Both Lee and Lifeson did double duty playing effects, included background programmed synthesizers, while holding their own on their main instruments. Lee provided the rhythmic thrust, Lifeson stood workmanlike beside him while cranking out imaginative leads and heavy chords while Peart proved his status as one of rock's all-time great drummers with a dynamic performance that at times was a show in itself.

It's not often concert goers look forward to a drum solo, but when Peart's time came for his showcase on his rotating kit two-and-a-half hours into the show it was one of the most anticipated moments of the night and he didn't disappoint with some of his trademark gymnastics that made every other drum solo seem obsolete.

The new album was represented with nine songs. The instrumental The Main Monkey Business featured psychedelic imagery and some monkeys doing the "business" on three video screens behind the band. The video fun continued with Bob and Doug McKenzie introducing the Larger Bowl. The characters from South Park would appear later.

Fittingly for a band of their nature, the show was a spectacle of both sound and sight. The video screens were used for comedy gags and other various images while the spellbinding light show employed strobes, lasers and featured two multi-tiered rigs resembling UFOs that would descend from the rafters occasionally and add an otherworldly element to the visual eye candy.

Following a 20-minute intermission the band played five new songs in a row, which brought the energy level down a notch, but Subdivisions quickly turned things around and kick-started an end-heavy fan-favourites potion of the show with Natural Science, Witch Hunt, the Sprit of Radio, 2112 Overture/The Temples of Syrinx, Tom Sawyer, A Passage to Bangkok and YYZ ending the evening in climatic fashion.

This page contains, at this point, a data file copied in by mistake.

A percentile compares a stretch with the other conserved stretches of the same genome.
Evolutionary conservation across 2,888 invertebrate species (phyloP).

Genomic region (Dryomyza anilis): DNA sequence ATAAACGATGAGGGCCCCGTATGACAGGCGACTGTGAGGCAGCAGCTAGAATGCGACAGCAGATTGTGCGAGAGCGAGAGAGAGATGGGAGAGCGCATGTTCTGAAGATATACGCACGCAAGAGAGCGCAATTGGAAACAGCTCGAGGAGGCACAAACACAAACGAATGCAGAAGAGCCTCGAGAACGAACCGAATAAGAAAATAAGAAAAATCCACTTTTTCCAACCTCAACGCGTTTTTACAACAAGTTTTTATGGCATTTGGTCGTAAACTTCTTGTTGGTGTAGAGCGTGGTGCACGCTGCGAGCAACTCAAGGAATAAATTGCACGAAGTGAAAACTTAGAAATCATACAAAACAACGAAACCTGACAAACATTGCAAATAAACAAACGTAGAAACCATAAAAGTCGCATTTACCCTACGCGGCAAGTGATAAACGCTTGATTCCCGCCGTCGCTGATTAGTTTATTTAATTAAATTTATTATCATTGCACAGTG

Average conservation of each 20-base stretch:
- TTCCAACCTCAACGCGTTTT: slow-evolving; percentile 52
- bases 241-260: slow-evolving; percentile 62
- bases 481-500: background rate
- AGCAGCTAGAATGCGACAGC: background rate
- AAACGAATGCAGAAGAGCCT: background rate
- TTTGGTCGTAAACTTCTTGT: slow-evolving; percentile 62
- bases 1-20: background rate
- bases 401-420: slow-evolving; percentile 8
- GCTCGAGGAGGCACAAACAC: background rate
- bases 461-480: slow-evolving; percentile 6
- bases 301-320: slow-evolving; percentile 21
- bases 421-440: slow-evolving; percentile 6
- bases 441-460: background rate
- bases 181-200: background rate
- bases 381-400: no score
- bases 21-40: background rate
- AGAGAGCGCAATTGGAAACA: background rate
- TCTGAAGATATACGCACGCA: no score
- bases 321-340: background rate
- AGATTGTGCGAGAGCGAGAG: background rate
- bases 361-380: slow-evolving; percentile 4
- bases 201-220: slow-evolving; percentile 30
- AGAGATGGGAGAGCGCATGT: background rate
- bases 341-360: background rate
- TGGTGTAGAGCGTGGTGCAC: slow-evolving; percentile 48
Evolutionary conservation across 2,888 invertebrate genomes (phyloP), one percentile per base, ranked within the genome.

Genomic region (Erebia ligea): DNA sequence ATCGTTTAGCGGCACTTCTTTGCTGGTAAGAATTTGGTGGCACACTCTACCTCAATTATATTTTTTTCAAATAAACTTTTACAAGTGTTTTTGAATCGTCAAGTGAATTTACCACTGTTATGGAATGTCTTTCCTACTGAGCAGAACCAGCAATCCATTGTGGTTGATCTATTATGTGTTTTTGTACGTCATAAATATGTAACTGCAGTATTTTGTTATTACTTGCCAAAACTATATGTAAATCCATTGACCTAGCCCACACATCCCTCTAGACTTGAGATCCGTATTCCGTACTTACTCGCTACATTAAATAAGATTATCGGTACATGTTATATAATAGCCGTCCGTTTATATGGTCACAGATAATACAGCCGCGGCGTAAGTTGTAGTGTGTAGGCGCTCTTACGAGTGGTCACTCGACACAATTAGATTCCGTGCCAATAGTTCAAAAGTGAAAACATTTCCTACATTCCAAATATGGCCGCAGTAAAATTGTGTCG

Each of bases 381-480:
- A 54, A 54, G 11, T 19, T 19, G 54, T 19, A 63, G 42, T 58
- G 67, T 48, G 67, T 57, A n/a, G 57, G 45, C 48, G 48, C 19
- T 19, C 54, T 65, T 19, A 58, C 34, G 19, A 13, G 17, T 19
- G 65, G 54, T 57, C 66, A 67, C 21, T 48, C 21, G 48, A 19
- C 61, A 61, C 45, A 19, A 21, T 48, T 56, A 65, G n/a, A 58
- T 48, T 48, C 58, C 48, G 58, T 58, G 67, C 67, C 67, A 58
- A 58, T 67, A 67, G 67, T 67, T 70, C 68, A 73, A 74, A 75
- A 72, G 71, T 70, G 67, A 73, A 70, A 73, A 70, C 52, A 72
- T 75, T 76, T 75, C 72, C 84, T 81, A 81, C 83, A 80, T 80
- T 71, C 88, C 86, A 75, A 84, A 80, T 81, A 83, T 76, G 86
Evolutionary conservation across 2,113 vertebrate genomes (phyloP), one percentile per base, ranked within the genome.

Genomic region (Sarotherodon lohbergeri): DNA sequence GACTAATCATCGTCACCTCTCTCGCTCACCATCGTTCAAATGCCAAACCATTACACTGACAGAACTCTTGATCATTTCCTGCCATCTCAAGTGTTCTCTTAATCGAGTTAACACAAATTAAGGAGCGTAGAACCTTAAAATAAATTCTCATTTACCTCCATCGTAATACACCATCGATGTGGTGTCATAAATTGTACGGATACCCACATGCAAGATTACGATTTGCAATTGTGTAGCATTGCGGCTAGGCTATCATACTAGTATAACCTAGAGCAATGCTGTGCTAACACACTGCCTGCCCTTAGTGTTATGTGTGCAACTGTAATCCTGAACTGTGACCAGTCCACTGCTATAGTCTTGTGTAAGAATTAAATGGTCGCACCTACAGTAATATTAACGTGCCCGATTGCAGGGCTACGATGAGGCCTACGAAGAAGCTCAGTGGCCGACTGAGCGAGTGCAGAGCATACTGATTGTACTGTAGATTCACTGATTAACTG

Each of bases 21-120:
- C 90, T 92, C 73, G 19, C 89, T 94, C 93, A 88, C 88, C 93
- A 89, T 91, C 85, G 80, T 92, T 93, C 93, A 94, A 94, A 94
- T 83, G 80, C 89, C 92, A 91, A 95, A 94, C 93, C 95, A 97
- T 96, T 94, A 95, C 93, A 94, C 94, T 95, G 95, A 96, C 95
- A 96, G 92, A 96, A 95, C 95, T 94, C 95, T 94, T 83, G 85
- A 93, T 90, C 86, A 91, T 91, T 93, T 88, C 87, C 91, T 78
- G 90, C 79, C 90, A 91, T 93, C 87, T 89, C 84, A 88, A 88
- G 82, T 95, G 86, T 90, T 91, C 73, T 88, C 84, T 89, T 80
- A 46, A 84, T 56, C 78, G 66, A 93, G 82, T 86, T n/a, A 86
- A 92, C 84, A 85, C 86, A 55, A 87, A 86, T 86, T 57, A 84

Hopefully we won't have to wait another two decades before they return.

Monday, May 05, 2008

Manitoba Golf Courses in and around Winnipeg

These are the public or semi-private golf courses in and around Winnipeg that I usually play. Almost all are 18 holes.

Happy golf season.

Bel Acres
Bridges - Starbuck - $37 spring special
Carman - $28
Cottonwood $22/ $20 seniors
Falcon Lake - $44
Grand Pines - Traverse Bay - $40
Granite Hills - Lee River/Lac du Bonnet - $36 Fri-Sun
Hecla Oasis - Riverton -$37/$48 weekends
Kildonan - $27
Kingswood - La Salle - $35.50/ $37 weekends
Lake of the Sandhills - Buffalo Point
The Links at Quarry Oaks - Steinbach (up to May 16 $32/ $42)
Links at the Lake - Gimli -$30
Larters - $38
Mars Sandhills - Brokenhead
The Meadows - $32/$35 weekends
Minnewasta - Morden
Netley Creek - Petersfield - $24.50/$27 weekends
Pinawa - $34
Bel Acres
Portage -$29
Rat River - St. Pierre-Jolys
River Oaks - $30
Sandy Hook
Scottswood Links - Elm Creek- $16
Selkirk - $34
The Shamrock Golf Course - Ile Des Chesne - 9 holes (formerly Oakgrove) - $26
Steinbach Fly-In Club - $32/ $37 weekends
South Interlake -Warren - $30
Teulon -$30
La Verendrye - La Broquerie -$25
Winkler -$25
Bel Acres


Saturday, May 03, 2008

Wilco - May3, 2008 - Burton Cummings Theatre

Wilco May 2, 2008 Burton Cummings Theatre

This was my third time seeing the band, each time up close, confirming my view that they are one of the best live bands that I've ever seen.
Photo courtesy of Kathryn Yu.

They are not a pop band, and they are very entertaining when they play extended jams. In this sense, they are a bit like Los Lobos and other